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Vancouver drops; Toronto faces Miami Problem


By thunderlips11   Follow   Wed, 16 Jan 2013, 6:46am PST   914 views   12 comments
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Keith Roy began warning his clients about a faltering Vancouver housing market in early 2012. The realtor says he was tipped off not by industry statistics, but by chatter across backyard fences. “When you hear about a homeowner who thinks his neighbour got too much money when he sold his house, you know there’s something going on,” says Roy. “That was the first clue.”

The next shoe to drop was a handful of homes in desirable west side neighbourhoods that took a few extra days to sell. Sensing a shift in the market, Roy put his own house up for sale in June and penned a blog posting the following month that advised people to “cash out.” Though he was criticized by fellow agents for breaking rank, Roy says he now feels vindicated after watching Vancouver home sales crumble to their lowest point in more than decade, with prices falling 3.5 per cent since hitting a high last May. The lesson? Recognizing a looming real estate downturn is more art than science; once it shows up in the numbers, it’s too late to do much about it. “One day the phone just stops ringing,” Roy says. “Then you’re in it.”

It’s not just Vancouver where realtors’ BlackBerrys no longer buzz. In Toronto, the city’s once insatiable demand for living in 650 sq.-ft. glass boxes has evaporated overnight. Condo sales are down by 30 per cent, while prices have fallen by 4.5 per cent. Some proposed projects have been put on hold, while some angry investors—like those who bought luxury suites at the Trump International hotel—are desperate to get their money out, and have turned to the courts. Even the Bank of Canada, which has helped inflate the bubble by tempting Canadians with years of rock-bottom interest rates, has issued a rare warning about the risks posed to the broader housing market of too many condo developers in cities like Toronto and Vancouver chasing too few buyers.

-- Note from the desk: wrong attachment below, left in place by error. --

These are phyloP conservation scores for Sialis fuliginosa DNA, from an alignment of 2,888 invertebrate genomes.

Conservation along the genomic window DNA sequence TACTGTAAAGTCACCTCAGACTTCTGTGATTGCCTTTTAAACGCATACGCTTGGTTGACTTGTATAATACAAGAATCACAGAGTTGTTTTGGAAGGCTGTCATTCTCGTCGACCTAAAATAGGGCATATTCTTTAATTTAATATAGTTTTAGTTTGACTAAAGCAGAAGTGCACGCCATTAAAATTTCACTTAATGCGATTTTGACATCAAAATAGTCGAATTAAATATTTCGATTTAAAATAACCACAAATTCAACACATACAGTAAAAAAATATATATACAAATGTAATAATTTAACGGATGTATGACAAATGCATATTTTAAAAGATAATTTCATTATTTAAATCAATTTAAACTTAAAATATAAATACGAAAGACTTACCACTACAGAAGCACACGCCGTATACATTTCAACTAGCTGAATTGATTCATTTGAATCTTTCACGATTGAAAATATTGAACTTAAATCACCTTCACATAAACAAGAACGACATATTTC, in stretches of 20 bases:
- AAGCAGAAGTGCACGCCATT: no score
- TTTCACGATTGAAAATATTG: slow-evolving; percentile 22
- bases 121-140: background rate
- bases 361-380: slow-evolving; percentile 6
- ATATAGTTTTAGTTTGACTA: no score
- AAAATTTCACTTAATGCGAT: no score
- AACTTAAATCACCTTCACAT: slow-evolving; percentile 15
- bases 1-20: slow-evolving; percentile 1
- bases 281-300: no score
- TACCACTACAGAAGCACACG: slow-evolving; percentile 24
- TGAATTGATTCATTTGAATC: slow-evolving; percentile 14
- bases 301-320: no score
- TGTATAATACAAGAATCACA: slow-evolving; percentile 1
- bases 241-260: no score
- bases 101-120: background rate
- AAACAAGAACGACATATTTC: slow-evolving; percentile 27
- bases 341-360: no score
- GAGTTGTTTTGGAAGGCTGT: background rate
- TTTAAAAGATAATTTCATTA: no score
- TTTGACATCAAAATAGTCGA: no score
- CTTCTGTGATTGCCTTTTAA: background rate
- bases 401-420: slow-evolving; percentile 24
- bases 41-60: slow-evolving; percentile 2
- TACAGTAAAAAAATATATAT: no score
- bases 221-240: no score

A housing correction—or, possibly, a crash—is no longer coming. It’s here. And you don’t have to own a tiny $500,000 condo in downtown Toronto or a $1.3-million bungalow in Vancouver to get hurt. With few exceptions, the impact will be indiscriminate as the euphoria of rising house prices is replaced by fear. The only question now is how bad things will get. If the decline picks up speed, as many believe it will, there could be a nasty snowball effect. Construction jobs will be lost. Homeowners will end up underwater. Consumers may stop spending. “I’m getting very nervous,” says David Madani, an economist at Capital Economics, who has been predicting a drop in housing prices of up to 25 per cent in Canada. “I know I’m a bear, but the housing market itself has the potential to put us in a recession, let alone what’s happening in Europe and the U.S.”

http://www2.macleans.ca/2013/01/09/crash-and-burn/

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thunderlips11   Wed, 16 Jan 2013, 6:55am PST   Share   Quote   Permalink   Like   Dislike     Comment 1

I remember seeing all those glass boxes as part of various TLC shows.

Buster   Wed, 16 Jan 2013, 1:24pm PST   Share   Quote   Permalink   Like   Dislike     Comment 2

I lived in one of those glass boxes for 6 years. Loved living in Vancouver but see the crash coming. Left in 2011.

Oxygen   Wed, 16 Jan 2013, 1:48pm PST   Share   Quote   Permalink   Like (1)   Dislike     Comment 3